U.S. multinationals eye foreign profits tax break with Trump win

November 10, 2016 6:04 PM EST

U.S. President elect Donald Trump speaks at election night rally in Manhattan, New York, U.S., November 9, 2016. REUTERS/Mike Segar


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By David Morgan

WASHINGTON (Reuters) - Donald Trump's White House victory moves Apple (NASDAQ: AAPL), Pfizer (NYSE: PFE), Microsoft (NASDAQ: MSFT) and other big U.S. corporations much closer than they have been in years to winning a big tax break on $2.6 trillion in foreign profits.

Tax reform is shaping up as among the most fruitful areas for cooperation between Trump and his fellow Republicans, who held control in Tuesday's elections of both the House of Representatives and the Senate.

Trump and congressional Republicans have separate, but similar, tax reform plans. Both would slash tax rates on businesses, simplify and cut individual taxes, and let companies bring overseas profits into the country at a low tax rate, raising prospects for a sweeping deal on taxes.

Bipartisan support for corporate tax reform has been growing as multinational companies have amassed tax-deferred profits abroad and brought continuous lobbying pressure over a decade for a tax break on them.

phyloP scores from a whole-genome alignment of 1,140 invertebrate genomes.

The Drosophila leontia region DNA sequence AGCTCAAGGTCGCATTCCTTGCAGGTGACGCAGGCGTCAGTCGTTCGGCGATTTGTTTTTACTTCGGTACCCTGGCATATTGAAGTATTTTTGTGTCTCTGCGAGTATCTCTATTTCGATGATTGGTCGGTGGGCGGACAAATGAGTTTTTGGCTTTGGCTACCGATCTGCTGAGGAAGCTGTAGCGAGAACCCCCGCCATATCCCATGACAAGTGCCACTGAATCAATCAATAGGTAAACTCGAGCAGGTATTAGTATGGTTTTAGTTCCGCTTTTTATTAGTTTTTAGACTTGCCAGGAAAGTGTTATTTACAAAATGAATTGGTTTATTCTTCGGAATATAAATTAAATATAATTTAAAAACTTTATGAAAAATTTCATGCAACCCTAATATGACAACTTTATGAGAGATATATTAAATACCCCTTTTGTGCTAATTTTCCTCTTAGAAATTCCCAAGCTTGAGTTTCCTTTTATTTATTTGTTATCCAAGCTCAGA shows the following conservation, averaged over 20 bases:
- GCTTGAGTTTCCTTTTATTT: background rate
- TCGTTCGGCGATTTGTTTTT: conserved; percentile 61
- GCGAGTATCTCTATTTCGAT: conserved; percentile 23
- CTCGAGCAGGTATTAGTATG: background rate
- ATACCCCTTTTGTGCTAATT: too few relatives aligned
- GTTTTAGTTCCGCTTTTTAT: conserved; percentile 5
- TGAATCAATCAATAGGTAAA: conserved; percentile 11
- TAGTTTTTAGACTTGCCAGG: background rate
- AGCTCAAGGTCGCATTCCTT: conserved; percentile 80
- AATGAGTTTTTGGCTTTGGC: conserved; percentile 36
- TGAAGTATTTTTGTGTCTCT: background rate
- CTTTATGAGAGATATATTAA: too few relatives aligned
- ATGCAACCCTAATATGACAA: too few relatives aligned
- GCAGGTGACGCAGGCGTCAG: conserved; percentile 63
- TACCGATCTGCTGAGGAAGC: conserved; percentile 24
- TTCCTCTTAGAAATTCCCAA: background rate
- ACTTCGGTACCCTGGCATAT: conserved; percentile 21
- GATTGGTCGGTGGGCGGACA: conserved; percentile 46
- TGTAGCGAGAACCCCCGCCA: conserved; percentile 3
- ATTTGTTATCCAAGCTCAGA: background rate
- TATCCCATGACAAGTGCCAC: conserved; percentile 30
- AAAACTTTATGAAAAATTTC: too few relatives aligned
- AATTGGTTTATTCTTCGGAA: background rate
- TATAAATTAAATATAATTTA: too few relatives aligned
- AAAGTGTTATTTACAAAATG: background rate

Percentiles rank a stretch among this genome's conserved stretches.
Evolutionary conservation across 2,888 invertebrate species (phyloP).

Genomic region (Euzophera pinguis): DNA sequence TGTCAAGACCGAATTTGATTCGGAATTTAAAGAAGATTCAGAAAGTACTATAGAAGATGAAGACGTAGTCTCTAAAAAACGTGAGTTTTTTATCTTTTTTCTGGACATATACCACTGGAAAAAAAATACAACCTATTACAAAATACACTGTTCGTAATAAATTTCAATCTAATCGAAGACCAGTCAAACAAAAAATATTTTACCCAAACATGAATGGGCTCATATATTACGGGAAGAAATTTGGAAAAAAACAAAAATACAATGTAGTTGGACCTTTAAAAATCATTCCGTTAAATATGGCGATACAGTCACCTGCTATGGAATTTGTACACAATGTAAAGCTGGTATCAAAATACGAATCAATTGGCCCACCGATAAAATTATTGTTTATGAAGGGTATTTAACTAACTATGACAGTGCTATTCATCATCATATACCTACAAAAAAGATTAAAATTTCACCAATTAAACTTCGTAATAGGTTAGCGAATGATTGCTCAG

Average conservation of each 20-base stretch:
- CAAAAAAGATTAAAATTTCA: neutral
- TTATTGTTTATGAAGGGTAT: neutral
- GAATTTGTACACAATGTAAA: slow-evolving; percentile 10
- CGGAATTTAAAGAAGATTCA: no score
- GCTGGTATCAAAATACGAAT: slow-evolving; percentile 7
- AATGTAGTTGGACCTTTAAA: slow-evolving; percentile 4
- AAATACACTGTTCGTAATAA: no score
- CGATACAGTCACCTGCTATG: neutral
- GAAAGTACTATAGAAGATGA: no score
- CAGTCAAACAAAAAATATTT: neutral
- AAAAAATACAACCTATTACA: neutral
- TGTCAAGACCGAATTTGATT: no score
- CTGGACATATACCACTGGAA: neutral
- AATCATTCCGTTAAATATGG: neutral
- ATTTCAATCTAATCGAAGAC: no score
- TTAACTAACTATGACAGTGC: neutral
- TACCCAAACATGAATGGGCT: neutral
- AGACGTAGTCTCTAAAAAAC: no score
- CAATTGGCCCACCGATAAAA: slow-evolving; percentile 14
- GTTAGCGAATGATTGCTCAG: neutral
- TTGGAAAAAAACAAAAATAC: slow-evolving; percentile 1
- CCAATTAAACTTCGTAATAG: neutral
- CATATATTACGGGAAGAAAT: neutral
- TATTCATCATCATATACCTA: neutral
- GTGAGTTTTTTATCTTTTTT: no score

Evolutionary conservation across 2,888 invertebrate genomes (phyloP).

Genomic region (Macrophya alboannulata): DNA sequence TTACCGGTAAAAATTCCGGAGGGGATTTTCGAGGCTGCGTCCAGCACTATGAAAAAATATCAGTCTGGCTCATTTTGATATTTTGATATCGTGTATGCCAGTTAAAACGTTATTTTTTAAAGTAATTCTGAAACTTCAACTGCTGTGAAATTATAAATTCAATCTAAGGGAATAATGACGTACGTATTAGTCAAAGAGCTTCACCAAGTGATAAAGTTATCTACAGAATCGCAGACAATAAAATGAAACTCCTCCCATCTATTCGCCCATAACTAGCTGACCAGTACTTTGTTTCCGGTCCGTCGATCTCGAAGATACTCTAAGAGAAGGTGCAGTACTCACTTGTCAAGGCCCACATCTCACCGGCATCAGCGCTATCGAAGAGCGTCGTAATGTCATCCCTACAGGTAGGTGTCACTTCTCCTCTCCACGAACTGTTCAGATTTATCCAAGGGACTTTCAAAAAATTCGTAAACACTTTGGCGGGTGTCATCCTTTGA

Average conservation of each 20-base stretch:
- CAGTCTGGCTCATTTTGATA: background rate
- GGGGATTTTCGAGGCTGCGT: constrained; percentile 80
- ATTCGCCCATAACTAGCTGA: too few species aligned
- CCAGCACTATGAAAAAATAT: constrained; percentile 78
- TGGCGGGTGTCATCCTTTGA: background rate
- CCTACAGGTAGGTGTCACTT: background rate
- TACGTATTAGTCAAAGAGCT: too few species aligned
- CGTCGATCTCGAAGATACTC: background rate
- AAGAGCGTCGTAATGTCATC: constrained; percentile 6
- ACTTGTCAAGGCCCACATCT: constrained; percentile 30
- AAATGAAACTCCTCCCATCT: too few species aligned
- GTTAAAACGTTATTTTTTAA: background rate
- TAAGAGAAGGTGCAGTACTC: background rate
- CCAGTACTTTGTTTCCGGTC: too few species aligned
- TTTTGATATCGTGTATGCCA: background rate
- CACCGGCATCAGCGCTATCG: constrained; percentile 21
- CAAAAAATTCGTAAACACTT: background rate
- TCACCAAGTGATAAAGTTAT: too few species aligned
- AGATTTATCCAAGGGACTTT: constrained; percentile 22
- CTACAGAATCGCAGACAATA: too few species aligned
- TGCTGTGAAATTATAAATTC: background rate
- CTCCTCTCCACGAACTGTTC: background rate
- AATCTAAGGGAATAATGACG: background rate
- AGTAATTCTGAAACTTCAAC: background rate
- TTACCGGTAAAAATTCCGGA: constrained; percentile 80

"On tax policy, he's basically adopted the House blueprint as his approach," said Rohit Kumar, co-leader of the tax policy services practice at Big Four accounting firm PricewaterhouseCoopers [PWC.UL].

"There's a better chance that something happens next year than there has been at any point in the last several years."

At the heart of the issue is a law that lets U.S. companies hold foreign profits overseas without paying U.S. corporate tax on them, unless and until those profits are brought into the United States, which is known as repatriation.

Corporations have $2.6 trillion stashed abroad under this law. That money could be repatriated any time, but businesses choose not to because it would incur the 35 percent statutory corporate income tax.

Trump and House Republicans, including Speaker Paul Ryan, would still need to agree on how to pay for lower corporate tax rates and on whether U.S.-based multinationals should pay U.S. taxes on future foreign profits.

Trump and congressional Republicans would also need support for tax reform from Democrats if they intend to present the package as a benefit for the country as a whole, analysts say.

Such proposals have stumbled before on Democrats' objections that they are corporate give-away, and on Republicans' insistence that they be paired with a cut in the corporate income tax rate.

Democrats could still block legislation they dislike from reaching the floor of the Senate, which requires a super majority of 60 votes to advance a measure, but there are procedural maneuvers Republicans could use to bypass them.

The one-time surge in revenue that would result from repatriation could help fund another cornerstone of Trump's campaign platform -- a pledge to boost the economy through big investments in U.S. highways, roads, bridges, airports and seaports.